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Densho Visual History Collection
Title: Bob Suzuki Interview
Narrator: Bob Suzuki
Interviewers: Brian Niiya (primary); Karen Umemoto (secondary)
Location: Alhambra, California
Date: December 1, 2018
Densho ID: ddr-densho-1000-452-1

<Begin Segment 1>

BN: We're here on December 1, 2018, interviewing Bob Suzuki at his home in Alhambra, California. And I'll just jump right in. We often start with asking about your family and parents and so forth, so I wonder if you could start with that.

BS: Sure.

BN: Tell me about what you know about your parents, where they came from. Just your dad was born in Japan?

BS: Right. My mother was born in Portland, Oregon, but she went back to Japan with her parents when she was still a baby. I was born in Portland, Oregon, but after I was born, my father worked on the railroad, got assigned to the wilderness of central Oregon as a section foreman, and the railroad actually provided him with a house. And so we grew up in the wilderness of central Oregon. The only way you could get to our home was by railroad. There were no roads leading into it, it was near the Deschutes River. I grew up there with my older brother and sister and my parents. Everyone spoke nothing but Japanese. So when we finally moved back to Portland, or to Vancouver, actually, which is across the river from Portland, I spoke nothing but Japanese. I didn't know a word of English. And so when the war broke out... oh, actually I spent some time in a nursery school in the area, and the teachers didn't know what to do with me because I didn't speak any English. And so when we were imprisoned in the assembly center in Portland, Oregon, I actually went to some classes in the rodeo stadium in that center. Our family was assigned to a horse stall in that center, and that's where we spent some six or seven months until the more permanent facilities were constructed in Hunt, Idaho, or Minidoka as they called it. So that's how my childhood went. I went to first through third grade in the camp at Minidoka. And I almost flunked the first and second grade because I didn't understand any English. But by the time I reached third grade, I was finally understanding English and I did a lot better academically. So that's part of my experience in the camps.


BN: We'll get back to Portland and Minidoka, but I wanted to ask you if you knew where your father was from.

BS: In fact, I was going to go back to that because he was born in Fukushima, which is north of Tokyo. But he was the youngest of, I think, about five or six siblings. His mother, when he was born, was very weak and could not take care of him. So they had his uncle and his aunt adopt him. They were very poor farmers, whereas his (real) father was quite well-off. And so he grew up thinking he was the son of the poor farmers. When he became older, he learned that he was actually a member of this wealthier family. But since he was the youngest in his family, he could not inherit any of the wealth, and so he decided he wanted to go to the United States of America. So his father funded that, but by that time, 1924, the National Origins Act was passed which prohibited further immigration from Japan. So he had to pay a captain of the ship who was bringing Japanese illegal immigrants into the United States, and he paid for that and they went across the ocean. And when they arrived in Seattle, the captain asked all the Japanese on board to get into the hold of the ship and covered them with coal. And the reason is because by that time, the immigration authorities had learned they were sneaking into the U.S. and would spray the hold with sulfur to get the people to come out. But the coal was a good filter for sulfur, so they were able to get in undetected. And then he came (ashore where) they had sort of an underground railroad of Isseis by that time, and so he was able to get a job on the railroad at that time. So that was his story of how he came to the United States as an illegal immigrant.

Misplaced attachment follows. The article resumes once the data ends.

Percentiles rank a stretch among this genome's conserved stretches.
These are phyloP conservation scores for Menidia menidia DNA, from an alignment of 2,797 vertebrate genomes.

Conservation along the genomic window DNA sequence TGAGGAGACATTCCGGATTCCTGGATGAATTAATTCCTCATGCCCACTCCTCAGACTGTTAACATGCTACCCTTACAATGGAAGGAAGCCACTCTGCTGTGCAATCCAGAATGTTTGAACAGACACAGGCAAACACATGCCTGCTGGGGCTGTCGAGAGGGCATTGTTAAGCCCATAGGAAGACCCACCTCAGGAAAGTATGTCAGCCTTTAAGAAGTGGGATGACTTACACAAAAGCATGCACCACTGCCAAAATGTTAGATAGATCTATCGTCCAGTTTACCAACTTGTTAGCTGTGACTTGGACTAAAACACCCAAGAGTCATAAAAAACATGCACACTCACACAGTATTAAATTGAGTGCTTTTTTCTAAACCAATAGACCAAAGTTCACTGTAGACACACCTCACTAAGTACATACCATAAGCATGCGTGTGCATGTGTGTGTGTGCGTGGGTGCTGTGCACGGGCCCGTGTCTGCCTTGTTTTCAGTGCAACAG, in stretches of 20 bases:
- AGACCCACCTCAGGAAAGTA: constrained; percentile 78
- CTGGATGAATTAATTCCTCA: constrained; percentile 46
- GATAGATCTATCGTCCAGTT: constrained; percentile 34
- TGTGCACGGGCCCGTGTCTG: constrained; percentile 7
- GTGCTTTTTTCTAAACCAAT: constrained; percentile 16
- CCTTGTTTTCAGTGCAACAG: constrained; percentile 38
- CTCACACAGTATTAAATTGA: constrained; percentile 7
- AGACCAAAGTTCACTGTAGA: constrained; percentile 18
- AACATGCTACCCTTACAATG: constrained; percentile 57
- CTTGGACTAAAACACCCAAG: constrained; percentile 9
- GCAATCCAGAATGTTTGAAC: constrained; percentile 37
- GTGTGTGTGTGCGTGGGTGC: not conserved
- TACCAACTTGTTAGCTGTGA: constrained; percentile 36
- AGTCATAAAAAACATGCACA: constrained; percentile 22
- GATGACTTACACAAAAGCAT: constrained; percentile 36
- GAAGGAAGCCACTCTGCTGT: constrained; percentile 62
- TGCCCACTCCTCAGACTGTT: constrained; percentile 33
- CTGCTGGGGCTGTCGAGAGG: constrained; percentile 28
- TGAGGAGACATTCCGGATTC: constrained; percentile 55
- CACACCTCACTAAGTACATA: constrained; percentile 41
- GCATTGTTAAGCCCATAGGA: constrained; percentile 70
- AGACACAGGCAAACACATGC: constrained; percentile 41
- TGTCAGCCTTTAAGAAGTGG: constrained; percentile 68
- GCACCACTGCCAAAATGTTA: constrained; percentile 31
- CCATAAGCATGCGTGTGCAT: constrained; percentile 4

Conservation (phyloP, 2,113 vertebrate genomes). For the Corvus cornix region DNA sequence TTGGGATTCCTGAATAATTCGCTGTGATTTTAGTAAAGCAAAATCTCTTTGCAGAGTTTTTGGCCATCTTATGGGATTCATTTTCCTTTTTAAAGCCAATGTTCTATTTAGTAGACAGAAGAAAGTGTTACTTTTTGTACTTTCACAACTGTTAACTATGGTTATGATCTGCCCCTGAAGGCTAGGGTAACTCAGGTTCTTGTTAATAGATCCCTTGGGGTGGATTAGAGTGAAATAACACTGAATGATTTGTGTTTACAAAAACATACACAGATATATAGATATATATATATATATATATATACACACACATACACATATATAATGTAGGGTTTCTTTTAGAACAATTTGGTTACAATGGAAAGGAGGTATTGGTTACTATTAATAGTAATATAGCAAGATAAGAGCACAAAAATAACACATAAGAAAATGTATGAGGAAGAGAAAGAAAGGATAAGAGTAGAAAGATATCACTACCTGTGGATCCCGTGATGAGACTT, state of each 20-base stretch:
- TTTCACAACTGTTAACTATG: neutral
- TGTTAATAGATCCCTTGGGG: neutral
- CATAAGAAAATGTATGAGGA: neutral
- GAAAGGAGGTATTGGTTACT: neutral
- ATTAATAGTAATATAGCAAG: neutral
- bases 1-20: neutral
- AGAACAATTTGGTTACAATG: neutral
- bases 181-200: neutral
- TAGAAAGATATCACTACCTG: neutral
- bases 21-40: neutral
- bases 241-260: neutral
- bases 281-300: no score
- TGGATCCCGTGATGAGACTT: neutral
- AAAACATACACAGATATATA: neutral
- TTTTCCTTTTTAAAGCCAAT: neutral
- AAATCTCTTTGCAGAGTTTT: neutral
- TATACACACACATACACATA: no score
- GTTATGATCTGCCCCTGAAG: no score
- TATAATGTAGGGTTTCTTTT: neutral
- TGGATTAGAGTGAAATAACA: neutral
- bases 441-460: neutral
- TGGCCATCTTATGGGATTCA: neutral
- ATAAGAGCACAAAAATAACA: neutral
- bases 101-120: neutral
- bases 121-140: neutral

BN: That's an interesting story. So what year was that? It was after '24.

BS: It was about 1925, I think.

BN: And then what was your father's name then?

BS: His name was Magoshiro, the fifth son. Magoshiro Suzuki. He later adopted the name Mark because he was interacting with other Americans.

BN: About how old was he?

BS: Gosh, I'm not sure. I have to look that up.  [Narr. note:  He was born in 1902 so he must have been around 22 or 23.]

BN: And what about your mom?

BS: My mom was born in the United States, and when she was still a baby, her parents took her to Japan (where) she grew up.

BN: So what do you consider yourself, Issei?

BS: Nisei-han.

BN: Kind of in between.

BS: Yeah.

BN: And then how did your father and mother come to meet and get married?

BS: I think it was an arranged marriage.

<End Segment 1> - Copyright © 2018 Densho. All Rights Reserved.